Garmisch-Partenkirchen has more to claim than just its long name. It’s a cozy German town in the heart of the Alps that once was an Olympic site so many years ago. For those who are looking for a great place to mountain bike, go hiking, or skiing in winter, this resort town fits the bill. Its charm will win any traveler over, and Garmisch (as it is most often called) is a welcome respite after spending a lot of travel time in larger cities.
History and Setting of Garmisch-Partenkirchen
Garmisch and Partenkirchen of course were two different towns that were joined for the 1936 Olympics. But Partenkirchen’s actual history as a settlement dates back much farther. It was originally a Roman town, and there are traces of that history in an old Roman road that travelers can see between Partenkirchen and nearby Mittenwald. This road served as a route between Germany and Rome until the 17th century.
Garmisch-Partenkirchen’s real claim to fame is its setting for the highest peak in Germany, Zugspitze (more than 9,000 feet). This mountainous setting made it the perfect candidate for the Winter Olympics in 1936, and today there are some 60 miles of downhill skiing trails and more than 100 of cross-country.
Beyond the Ski Slopes
While many associate Garmisch only with skiing, there is plenty to do for those who arrive in summer. Just as in winter, its lovely alpine setting plays host to plenty of activities. Many visitors flock to Garmisch (about 50 miles south of Munich) in summer for mountain biking and hiking in the same mountain region that serves skiers so well in winter. With all the alpine lakes, boating is also popular, and both boats and mountain bikes are easy to rent in the area.
Because the tallest mountain in Germany is a main attraction in Garmisch, there are two ways visitors can scale its height. The first is to take the 10-minute cable car up the summit (where a charming restaurant can be found). The slower, but perhaps more scenic route is to ride the leisurely 1 hour plus cog railroad from the main train station in town, then use the cable car for the last bit.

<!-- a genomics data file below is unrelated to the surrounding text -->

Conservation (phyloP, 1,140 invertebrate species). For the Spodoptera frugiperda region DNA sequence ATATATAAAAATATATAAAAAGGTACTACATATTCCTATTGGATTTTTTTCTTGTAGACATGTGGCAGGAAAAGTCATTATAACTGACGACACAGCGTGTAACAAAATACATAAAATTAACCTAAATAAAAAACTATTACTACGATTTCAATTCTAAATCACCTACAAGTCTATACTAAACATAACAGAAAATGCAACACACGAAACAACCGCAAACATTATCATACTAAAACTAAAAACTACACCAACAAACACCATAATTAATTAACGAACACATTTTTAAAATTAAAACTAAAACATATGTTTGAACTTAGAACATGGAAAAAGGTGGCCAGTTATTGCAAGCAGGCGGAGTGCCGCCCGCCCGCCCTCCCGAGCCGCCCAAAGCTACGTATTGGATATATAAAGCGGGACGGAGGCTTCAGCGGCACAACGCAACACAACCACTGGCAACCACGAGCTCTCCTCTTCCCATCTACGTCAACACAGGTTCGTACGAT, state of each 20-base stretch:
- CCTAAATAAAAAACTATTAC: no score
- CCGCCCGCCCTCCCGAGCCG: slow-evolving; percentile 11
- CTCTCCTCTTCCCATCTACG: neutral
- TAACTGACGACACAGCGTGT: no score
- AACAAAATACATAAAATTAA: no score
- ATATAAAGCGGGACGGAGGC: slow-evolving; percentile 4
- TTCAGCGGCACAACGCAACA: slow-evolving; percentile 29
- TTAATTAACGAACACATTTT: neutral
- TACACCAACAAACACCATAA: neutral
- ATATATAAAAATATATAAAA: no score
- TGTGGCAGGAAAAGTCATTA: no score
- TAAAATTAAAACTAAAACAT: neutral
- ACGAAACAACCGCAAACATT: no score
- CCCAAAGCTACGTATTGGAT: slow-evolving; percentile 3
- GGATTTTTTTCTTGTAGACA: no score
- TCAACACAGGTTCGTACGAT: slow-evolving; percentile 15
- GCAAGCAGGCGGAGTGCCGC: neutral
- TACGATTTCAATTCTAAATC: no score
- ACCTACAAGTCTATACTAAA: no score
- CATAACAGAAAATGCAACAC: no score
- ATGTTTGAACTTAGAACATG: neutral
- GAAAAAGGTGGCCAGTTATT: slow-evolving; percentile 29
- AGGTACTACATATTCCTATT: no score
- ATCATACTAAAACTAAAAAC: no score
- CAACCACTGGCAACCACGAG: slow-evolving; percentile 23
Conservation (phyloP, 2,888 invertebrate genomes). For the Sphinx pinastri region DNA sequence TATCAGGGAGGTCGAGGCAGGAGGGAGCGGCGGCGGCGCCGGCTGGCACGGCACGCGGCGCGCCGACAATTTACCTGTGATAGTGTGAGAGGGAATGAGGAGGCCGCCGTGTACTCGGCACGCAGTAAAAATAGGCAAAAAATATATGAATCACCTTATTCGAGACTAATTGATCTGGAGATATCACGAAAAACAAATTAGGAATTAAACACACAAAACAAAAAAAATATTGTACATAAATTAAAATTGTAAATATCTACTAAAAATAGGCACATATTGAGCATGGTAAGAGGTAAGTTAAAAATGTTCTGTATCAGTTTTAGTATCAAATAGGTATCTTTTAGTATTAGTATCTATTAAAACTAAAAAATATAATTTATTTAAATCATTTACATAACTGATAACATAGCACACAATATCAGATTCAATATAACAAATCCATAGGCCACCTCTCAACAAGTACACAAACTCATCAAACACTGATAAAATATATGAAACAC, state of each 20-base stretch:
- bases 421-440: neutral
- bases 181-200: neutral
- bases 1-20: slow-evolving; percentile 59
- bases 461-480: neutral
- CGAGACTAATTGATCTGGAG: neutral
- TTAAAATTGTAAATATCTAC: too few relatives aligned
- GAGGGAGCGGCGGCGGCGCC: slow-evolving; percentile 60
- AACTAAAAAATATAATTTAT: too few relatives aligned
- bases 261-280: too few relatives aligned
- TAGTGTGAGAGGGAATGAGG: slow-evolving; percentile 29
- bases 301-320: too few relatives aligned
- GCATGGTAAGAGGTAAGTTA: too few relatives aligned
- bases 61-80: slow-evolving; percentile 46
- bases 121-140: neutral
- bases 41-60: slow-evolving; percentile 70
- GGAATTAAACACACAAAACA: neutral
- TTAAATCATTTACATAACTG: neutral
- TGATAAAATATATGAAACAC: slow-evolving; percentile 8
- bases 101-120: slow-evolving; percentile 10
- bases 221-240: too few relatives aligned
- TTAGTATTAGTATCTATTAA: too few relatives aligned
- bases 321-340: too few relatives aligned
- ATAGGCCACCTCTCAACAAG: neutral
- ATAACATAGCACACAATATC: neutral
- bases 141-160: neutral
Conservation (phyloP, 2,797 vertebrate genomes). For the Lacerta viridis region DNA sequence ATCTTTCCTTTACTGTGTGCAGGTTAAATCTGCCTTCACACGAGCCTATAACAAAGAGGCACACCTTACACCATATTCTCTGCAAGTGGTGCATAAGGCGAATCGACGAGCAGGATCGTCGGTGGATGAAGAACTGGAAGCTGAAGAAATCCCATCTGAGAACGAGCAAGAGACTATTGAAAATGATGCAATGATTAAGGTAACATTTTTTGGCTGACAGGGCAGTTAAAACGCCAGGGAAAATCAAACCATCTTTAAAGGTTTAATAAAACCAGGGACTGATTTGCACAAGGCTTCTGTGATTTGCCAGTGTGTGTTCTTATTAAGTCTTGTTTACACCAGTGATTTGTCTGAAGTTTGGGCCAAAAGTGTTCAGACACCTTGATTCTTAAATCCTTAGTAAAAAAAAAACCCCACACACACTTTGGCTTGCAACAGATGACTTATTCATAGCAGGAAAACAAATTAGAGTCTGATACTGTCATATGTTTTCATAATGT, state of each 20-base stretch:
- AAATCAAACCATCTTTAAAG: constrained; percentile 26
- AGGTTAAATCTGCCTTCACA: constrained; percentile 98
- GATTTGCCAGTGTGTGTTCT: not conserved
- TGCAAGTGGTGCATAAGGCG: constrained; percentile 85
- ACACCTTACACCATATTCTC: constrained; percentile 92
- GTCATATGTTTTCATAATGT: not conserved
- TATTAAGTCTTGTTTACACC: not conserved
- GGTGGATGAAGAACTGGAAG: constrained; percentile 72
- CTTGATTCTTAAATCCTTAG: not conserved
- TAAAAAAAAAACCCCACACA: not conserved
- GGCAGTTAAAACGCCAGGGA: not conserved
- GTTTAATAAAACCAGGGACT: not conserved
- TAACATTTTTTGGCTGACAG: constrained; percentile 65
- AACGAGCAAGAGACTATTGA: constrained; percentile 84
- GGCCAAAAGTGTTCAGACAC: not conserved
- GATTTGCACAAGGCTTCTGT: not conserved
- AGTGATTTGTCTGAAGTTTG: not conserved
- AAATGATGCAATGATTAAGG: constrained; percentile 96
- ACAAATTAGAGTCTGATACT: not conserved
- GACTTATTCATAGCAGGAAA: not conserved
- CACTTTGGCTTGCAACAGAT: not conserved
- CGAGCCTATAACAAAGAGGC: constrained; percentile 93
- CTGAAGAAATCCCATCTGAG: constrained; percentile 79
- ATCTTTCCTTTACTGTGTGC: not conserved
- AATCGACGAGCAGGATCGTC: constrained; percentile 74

There are also rides up lesser mountains in the area, such as Alpspitze and Wank), but the views from Zubspitze cannot be matched. For those who like to enjoy the scenery on their own two feet, lower level trails make for great hiking, and of course there are more rigorous trails for those experienced hikers. There are more than 175 miles of wooded trails that lead through pine forests and alpine meadows for you to create your own “Sound of Music” moment.
All these sporting activities (hiking, biking, and skiing) fit well with the hearty German dishes so popular in this area. Pork and dumplings are popular, as is traditional apple strudel (apfelstrudel). Don’t miss the wonderful freshly caught perch (renke) and trout (forelle) often found at lakeside inns.
Part of what makes this small town so endearing are all the enchanting Upper Bavarian-styled homes, so beautifully adorned with charming painted scenes and window boxes full of flowers. A particularly good spot to see some of these homes is the Fruhlingstrasse.
Also worth seeing in town is the 18th century parish church of St. Martin just off Marienplatz with beautiful stuccowork by the Wessobrunn school of painters. Another St. Martin’s Church across the Loisach River is even older. This Gothic church dates from 1280 and has a huge St. Christopher wall painting.
Garmisch-Partenkirchen’s most famous resident had his home on the eastern end of Garmisch. Composer Richard Strauss’s villa still exists there today, and each June the city celebrates his music with a festival.
While Garmisch-Partenkirchen is small in size, it’s big in heart. It’s a town used to visitors, yet it offers up a taste of the slow life. While so many travelers experience a whirlwind of activity when touring Germany (or Europe generally), this charming town allows them to relax, go for a hike, and enjoy the scenery.
Fodor’s Germany 2007